The year 2020-21 saw a marked difference in the Workfront and business landscape owing to the COVID pandemic that wreaked havoc the whole world over. This phenomenon thus ushering in additional needs in the business operations across the industries and Cyber security being the most urgent requirement.
Cyber thieves unleashed a series of cyber-attacks in 2021 that were not only well-coordinated but also considerably more advanced than anything seen previously. You may have heard about recent cybersecurity breaches affecting some of the world's major organizations. As the globe changed to a remote work style in reaction to the COVID-19 pandemic and has since moved to a 'hybrid' work culture, a rush of new threats, technologies, and business models have developed in the cybersecurity field. Cyberattacks affect everyone, but small firms appear to be one of the most popular targets.
Let us discuss the top cyber security threats to watch out for in the year 2022 following the interpretation of Clover Infotech's Chief Technology Officer, Neelesh Kripalani.
Attacks on Remote Workers
A firewall, staff awareness, and tight policies, among other things, can be used to prevent basic cybersecurity risks within an organization's setup. When people work remotely, however, putting in place cybersecurity precautions becomes more complicated. According to a recent poll conducted by Tessian, an organization based in the US and the UK, 56% of senior IT professionals believe their staff has picked up negative cyber-security behaviors when working from home. Unsafe networks, the usage of personal devices, and human mistakes are just a few of the major cybersecurity hazards connected with remote work. VPNs, anti-phishing software, anti-virus, and ongoing employee education, among other security measures, can help to limit the danger to a large extent.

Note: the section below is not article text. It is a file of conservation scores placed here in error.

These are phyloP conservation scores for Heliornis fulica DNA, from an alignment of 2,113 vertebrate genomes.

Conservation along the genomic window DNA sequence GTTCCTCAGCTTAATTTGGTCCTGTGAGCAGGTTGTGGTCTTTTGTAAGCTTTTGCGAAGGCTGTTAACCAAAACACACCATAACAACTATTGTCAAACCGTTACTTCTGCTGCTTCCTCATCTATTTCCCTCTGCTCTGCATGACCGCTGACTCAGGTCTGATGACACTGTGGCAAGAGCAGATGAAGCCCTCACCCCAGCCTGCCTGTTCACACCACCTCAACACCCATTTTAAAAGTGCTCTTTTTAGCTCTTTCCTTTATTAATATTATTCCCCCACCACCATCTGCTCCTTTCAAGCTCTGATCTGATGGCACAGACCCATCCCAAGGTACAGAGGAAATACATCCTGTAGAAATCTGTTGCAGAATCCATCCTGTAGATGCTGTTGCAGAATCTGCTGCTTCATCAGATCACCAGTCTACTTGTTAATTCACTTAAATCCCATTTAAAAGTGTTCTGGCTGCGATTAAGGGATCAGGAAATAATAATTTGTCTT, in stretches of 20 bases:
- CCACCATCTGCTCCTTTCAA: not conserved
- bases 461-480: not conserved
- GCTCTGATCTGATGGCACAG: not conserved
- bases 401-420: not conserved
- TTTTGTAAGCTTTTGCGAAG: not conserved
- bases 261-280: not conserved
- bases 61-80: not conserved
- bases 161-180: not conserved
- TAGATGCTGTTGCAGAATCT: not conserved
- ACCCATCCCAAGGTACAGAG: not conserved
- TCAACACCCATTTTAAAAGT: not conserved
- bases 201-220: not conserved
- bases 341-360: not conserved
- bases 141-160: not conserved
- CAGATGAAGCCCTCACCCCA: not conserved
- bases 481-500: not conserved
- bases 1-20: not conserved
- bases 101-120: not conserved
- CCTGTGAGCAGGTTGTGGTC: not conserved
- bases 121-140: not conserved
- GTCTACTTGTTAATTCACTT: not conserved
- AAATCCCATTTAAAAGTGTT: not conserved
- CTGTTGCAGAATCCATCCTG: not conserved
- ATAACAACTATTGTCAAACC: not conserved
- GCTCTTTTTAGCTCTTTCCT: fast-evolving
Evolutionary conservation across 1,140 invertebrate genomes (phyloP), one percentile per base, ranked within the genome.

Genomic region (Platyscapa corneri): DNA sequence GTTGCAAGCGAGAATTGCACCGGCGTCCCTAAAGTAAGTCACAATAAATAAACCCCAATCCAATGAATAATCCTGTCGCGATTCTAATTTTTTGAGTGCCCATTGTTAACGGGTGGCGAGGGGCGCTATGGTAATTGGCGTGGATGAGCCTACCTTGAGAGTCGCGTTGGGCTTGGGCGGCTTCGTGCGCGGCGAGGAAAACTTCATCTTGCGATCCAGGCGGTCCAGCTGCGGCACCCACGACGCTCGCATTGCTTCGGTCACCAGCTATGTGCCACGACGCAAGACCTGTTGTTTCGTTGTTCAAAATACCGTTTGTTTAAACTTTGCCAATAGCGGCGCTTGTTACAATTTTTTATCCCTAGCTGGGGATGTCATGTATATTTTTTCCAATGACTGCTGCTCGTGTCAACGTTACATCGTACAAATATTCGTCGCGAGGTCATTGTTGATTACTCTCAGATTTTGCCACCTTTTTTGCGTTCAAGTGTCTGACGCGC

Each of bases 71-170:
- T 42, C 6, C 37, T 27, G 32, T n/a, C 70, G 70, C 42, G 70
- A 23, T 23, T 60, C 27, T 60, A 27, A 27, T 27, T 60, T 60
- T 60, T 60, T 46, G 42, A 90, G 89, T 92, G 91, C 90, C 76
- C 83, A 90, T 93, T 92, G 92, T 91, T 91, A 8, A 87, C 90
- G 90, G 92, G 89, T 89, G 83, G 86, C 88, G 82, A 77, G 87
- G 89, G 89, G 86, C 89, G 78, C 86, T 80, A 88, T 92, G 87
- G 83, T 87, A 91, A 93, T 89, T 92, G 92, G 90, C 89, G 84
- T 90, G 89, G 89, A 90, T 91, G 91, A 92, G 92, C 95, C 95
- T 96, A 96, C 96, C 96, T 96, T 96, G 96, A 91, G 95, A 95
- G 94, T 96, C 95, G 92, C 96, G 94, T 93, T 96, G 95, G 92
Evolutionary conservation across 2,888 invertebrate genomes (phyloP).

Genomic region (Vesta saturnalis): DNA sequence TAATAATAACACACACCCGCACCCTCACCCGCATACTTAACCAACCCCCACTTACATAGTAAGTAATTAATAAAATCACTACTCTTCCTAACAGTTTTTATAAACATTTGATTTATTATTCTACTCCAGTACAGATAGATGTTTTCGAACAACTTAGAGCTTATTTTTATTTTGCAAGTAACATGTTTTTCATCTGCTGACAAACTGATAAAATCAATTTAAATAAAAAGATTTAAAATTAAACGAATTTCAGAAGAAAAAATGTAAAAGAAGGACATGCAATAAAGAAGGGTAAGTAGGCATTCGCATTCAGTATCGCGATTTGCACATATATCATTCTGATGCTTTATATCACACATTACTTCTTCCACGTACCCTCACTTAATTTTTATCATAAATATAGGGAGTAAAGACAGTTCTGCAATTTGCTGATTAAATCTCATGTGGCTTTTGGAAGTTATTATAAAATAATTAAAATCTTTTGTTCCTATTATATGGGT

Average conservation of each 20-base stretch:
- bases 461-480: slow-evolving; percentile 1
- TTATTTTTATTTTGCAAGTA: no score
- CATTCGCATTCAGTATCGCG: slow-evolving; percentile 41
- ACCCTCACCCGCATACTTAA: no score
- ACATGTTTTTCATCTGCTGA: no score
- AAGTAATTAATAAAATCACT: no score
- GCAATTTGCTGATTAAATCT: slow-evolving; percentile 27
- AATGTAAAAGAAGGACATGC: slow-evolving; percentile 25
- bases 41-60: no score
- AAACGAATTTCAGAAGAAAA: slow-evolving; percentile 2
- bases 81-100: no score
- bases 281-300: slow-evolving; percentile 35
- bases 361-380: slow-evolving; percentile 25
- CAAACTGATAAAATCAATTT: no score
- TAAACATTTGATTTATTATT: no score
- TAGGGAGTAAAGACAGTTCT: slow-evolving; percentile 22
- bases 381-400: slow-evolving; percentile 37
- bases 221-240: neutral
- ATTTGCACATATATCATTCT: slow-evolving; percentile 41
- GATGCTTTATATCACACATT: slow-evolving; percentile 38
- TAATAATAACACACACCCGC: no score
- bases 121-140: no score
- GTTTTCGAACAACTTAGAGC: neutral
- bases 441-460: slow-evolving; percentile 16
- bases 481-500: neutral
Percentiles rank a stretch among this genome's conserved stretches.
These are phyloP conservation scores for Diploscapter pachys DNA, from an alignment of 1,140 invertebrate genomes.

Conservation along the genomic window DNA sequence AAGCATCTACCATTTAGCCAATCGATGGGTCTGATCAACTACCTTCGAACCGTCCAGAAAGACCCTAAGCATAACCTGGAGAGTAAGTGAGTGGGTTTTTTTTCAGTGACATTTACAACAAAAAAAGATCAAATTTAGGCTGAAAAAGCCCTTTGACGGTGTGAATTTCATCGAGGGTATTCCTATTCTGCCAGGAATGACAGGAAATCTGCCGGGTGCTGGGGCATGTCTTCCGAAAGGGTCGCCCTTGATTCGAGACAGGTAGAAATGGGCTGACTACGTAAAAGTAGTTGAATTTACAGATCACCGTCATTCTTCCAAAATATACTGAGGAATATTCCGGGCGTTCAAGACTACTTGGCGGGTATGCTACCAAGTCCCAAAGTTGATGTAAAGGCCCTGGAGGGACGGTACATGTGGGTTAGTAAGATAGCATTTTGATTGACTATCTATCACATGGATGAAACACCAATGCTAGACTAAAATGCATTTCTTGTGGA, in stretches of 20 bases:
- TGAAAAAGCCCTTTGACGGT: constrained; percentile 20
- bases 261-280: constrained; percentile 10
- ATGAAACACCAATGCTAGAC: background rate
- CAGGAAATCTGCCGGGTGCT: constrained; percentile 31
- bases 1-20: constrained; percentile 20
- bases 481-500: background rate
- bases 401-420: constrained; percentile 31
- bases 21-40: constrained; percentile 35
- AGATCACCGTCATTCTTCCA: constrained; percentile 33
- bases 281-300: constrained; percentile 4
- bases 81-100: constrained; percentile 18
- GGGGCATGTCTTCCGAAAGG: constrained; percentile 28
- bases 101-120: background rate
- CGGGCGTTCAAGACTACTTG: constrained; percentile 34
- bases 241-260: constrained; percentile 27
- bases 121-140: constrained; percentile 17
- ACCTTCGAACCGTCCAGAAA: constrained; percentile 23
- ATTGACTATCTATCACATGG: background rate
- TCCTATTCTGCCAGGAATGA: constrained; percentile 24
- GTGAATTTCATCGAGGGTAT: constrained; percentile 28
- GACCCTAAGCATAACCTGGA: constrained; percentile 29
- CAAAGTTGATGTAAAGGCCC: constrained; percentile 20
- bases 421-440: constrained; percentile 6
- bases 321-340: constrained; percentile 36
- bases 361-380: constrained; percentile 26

Organizations are increasingly turning to the cloud to accelerate their digital transformation. Despite the growing popularity of cloud computing, data security remains a major worry for many businesses. Improper RDP (Remote Desktop Protocol) administration, misconfigurations, inadequate authentication, and shadow IT use, among other things, are some of the leading sources of cloud vulnerabilities.
The goal of digital transformation is to become more data-driven. One of the primary sources of data is the Internet of Things (IoT). IoT devices are vulnerable mostly due to a lack of security mechanisms built-in to protect against threats. IoT cyberattacks have over doubled in 2021 compared to the previous year, according to Kaspersky. Cyber attackers might obtain access to sensitive data and launch attacks against other linked systems by exploiting vulnerabilities in IoT devices.
The classic ransomware scenario involved malicious programs encrypting files with public-key RSA encryption and then deleting them if the victim did not pay the ransom. Threat actors steal data from enterprises in addition to encrypting files in the 'Double Extortion Ransomware Attack,' also known as 'pay-now-or-get-breached.' This entails, additional to demanding a ransom to decipher data, attackers might threaten to release the stolen data if a second payment is not made.
Credential stuffing is a threat in which information obtained from one service's data breach is used to log in to another unrelated service. Due to more sophisticated bots that attempt multiple logins at the same time and pretend to originate from different IP addresses, such attacks are on the rise. The fact that many users employ the same username/password combo across several sites makes credential stuffing assaults quite effective. Credential stuffing will continue a severe issue if this practice persists.
For years, cybercriminals have operated with the awareness that due to the fast-changing nature of technology, comprehension – let alone policing of their actions is limited. This isn't a condition that can be sustained, with the cost of cybercrime to global economies expected to reach $6 trillion by 2021. Security Magazine predicts that 2022 will be the year when regulators pull out all the stops to get a handle on the situation. As a result, sanctions that presently solely cover breaches and losses may be expanded to include vulnerabilities and exposure to prospective damage. Another factor could be the growing number of jurisdictions enacting legislation relating to ransomware payments.
Hence for aspirants jumpstarting and preparing for this in-demand profession is highly advisable. Get on and sign up for a cyber security online course and be job-ready. Your next career transition will take place anytime soon as long as you are well-equipped and have the right certification.
Building customer trust is more important than ever for firms who want us to give them access to our sensitive personal information. It's critical to have expert professionals now than ever.
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